While “Accelerated Depreciation” or, as it has been more recently referred to “Diminished Value”, is not a new concept; the number of claims for these damages has spiked significantly in the last year and a half. The plaintiffs in these types of claims allege that following a motor vehicle accident, their vehicles have (despite being repaired appropriately) suffered an intrinsic loss of value. Simply put, they argue that a consumer on the open market would pay less for their vehicles because of the fact that they have been involved in an accident.

Given the relatively small quantum of these claims, the only published cases involving Diminished Value in Alberta have been before the province’s Provincial Court. Judges in these decisions have approached the quantification of Diminished Value in a number of ways. The Hon. Judge Skitsko (who has authored three decisions on this subject) has awarded damages for diminished value based on a trifurcation of this head of damages into three distinct types of damages: inherent diminished value; repair-related diminished value; and insurance diminished value. While he has rejected claims for inherent diminished value and insurance-related diminished value, Judge Skitsko has awarded repairrelated diminished value in all of his reported decisions. Those repair-related damages have been assessed in each case based on Judge Skitsko’s consideration of a plurality of factors, including the severity of the damage done to a vehicle in an accident, the nature of the repairs performed to that vehicle and that vehicle’s actual cash value.

In Brown v Hermann, 2014 ABPC 122, Judge Skitsko, relying on the above-described approach to calculating diminished value, held that the Plaintiff, Mr. William Brown, was entitled to $6,000.00 in repair-related diminished value. Judge Skitsko found that while the expert evidence provided by the Plaintiff’s expert, Mr. Ed Grieve, did not justify an award for diminished value, the totality of the Plaintiff’s circumstances supported an award for same. The Judge, in coming to the figure of $6,000.00, relied heavily on testimony from the Defendants’ expert, Mr. Steve MacFadzen; more particularly, he relied on Mr. MacFadzen’s alleged inability to say that the Plaintiff’s vehicle, a Nissan Juke, had not suffered structural damage in its C Pillar Post (a structural beam in the back of the vehicle that connects the roof to the body).

Both the Defendants and the Plaintiff appealed Judge Skitsko’s decision (Action No. 1403 10053). That appeal was heard by the Hon. Justice Crighton on November 13, 2014, in Edmonton. Justice Crighton overturned Judge Skitsko’s award for repair-related diminished value, and dismissed the Plaintiff’s appeal. She also held that the Plaintiff, in light of the evidence presented at trial concerning repair deficiencies to his vehicle, was entitled to approximately $1,400.00 for same.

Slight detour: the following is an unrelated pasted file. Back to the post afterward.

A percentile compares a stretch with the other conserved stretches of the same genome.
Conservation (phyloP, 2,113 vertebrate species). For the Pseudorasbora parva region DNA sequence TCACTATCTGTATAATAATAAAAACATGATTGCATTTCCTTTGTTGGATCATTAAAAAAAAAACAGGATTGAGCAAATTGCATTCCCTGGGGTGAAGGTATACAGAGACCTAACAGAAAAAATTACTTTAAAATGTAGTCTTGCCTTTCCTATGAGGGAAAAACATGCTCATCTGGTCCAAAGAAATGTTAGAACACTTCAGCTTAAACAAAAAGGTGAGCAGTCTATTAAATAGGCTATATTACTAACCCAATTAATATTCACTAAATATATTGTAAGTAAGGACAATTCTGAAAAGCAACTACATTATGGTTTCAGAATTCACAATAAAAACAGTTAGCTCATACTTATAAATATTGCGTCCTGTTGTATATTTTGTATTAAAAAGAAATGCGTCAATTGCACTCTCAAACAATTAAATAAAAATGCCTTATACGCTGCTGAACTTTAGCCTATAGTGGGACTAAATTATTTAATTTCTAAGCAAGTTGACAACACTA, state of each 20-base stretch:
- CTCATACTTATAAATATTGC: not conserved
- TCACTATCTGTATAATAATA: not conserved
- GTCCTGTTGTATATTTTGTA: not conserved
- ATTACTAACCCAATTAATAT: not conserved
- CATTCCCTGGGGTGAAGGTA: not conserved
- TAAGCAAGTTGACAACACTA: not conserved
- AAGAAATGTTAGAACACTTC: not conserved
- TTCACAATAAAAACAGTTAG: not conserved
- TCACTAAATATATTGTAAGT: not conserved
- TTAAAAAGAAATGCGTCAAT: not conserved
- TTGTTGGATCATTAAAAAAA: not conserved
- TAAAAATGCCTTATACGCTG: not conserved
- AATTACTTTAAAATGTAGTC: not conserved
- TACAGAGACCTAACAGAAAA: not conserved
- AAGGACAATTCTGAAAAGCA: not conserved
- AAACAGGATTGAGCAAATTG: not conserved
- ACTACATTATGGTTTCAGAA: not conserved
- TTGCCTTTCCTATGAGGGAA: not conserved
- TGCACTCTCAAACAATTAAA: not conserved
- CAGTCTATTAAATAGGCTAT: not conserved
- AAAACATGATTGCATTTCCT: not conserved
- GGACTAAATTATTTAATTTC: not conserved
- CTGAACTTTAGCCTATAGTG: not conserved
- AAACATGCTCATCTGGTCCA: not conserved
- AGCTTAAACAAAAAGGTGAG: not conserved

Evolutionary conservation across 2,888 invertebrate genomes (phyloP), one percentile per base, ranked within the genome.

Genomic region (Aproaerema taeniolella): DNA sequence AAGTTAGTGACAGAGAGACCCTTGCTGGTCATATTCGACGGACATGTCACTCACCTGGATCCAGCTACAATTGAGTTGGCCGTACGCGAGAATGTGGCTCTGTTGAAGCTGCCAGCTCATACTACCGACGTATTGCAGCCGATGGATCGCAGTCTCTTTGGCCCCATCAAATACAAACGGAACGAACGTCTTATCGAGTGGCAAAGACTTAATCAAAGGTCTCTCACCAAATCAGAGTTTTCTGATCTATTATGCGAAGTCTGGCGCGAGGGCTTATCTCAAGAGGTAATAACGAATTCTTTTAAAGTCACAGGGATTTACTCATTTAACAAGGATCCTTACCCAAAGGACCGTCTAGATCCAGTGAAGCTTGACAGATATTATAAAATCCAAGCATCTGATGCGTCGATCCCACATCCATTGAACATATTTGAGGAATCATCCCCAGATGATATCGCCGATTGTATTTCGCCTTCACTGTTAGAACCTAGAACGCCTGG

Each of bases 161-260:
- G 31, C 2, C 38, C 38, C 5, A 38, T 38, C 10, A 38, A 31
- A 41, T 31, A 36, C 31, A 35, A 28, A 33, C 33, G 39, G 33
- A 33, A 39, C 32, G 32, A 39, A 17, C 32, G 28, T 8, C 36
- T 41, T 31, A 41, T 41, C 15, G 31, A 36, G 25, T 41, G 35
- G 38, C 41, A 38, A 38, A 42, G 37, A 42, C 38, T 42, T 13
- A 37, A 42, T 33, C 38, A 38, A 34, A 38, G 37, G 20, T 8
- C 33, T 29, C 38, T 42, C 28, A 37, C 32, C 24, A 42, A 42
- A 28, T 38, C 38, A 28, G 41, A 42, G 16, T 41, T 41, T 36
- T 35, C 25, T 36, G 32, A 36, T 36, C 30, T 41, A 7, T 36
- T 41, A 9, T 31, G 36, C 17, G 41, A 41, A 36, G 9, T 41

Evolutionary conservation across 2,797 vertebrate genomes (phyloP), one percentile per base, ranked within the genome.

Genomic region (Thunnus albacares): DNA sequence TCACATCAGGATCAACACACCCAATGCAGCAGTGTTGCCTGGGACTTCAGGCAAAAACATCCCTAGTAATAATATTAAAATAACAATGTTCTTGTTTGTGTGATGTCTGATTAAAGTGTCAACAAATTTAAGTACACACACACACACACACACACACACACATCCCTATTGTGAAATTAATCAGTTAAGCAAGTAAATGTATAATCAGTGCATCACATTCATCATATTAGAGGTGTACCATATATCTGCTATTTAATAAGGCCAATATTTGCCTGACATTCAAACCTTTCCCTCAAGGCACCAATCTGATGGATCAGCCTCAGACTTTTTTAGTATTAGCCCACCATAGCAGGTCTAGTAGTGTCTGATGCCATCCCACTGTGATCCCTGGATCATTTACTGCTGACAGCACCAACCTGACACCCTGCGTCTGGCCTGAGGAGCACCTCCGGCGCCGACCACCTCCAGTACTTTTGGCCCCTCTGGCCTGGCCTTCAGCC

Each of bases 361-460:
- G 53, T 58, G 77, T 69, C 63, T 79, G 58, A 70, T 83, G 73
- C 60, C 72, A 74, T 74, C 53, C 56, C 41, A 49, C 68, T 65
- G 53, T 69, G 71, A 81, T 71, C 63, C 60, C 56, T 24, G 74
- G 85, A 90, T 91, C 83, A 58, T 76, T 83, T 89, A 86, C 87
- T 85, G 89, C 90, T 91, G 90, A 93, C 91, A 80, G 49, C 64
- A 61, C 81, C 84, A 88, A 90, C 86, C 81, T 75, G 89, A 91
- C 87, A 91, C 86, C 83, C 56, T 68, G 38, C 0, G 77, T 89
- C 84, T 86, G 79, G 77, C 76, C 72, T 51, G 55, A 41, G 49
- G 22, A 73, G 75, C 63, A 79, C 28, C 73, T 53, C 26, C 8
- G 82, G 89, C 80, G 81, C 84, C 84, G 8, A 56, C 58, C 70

In her oral decision, Justice Crighton explained that Diminished Value is a single head of special damages that must be proven by appropriate expert evidence. Those damages cannot, as is the case with general damages, be calculated by a judge based on a consideration of a plurality of factors. As such, it was inappropriate for Judge Skitsko to quantify the Plaintiff’s damages based on a factor-based approach.

The Justice went on to affirm Judge Skitsko’s finding that Mr. Grieve’s evidence was not appropriate expert evidence for quantifying these damages. She stated that Mr. Grieve’s opinion was not grounded on any factual basis that was within his scope of expertise.

Interestingly, Justice Crighton also suggested that a plaintiff would have to provide some evidence regarding his/her intent to sell a vehicle in order to crystalize any claim for Diminished Value to that vehicle. This suggestion runs contrary to a number of recent British Columbia cases which state that the damages for Diminished Value can be quantified notwithstanding the fact that the plaintiff may not wish to sell a vehicle.

Finally, the Justice held that there was no evidence on the record to suggest that the Plaintiff’s vehicle had suffered structural damage to its C Pillar Post. She noted that the experts put forward by both parties were not able to testify regarding a vehicle’s structural integrity, and that, accordingly, it was impossible to make a finding concerning the C Pillar Post.

This decision is significant, as it creates some certainty vis-à-vis the adjudication of these claims. Judges are no longer able to pick a number they believe to be appropriate based on a plaintiff’s circumstances. Rather, any award for Diminished Value will now have to be based on figures presented by the parties’ expert(s). Accordingly, without proper expert evidence, plaintiffs will not be able to succeed in their claims.

The decision does not outright eliminate the possibility that a plaintiff could still advance a claim for diminished value. If, for example, a plaintiff was able to find another expert appraiser with appropriate credentials to testify as to the quantum of his/her loss, then a court may be willing to accept that evidence and award damages accordingly. Determining whether the expert’s expertise is sufficient will depend on a number of factors, including how that expert quantifies a Diminished Value claim.

Furthermore, the decision establishes a clear distinction between Diminished Value and repair-related deficiencies. While the latter may (to certain experts) be relevant to the quantification of the former, damages for those deficiencies are a separate quantifiable claim. While in this case, the Defendants’ insurer was required to reimburse the Plaintiff for these damages, insurers may, in the future, wish to seek contribution from the auto body repair shops who have completed these deficient repairs.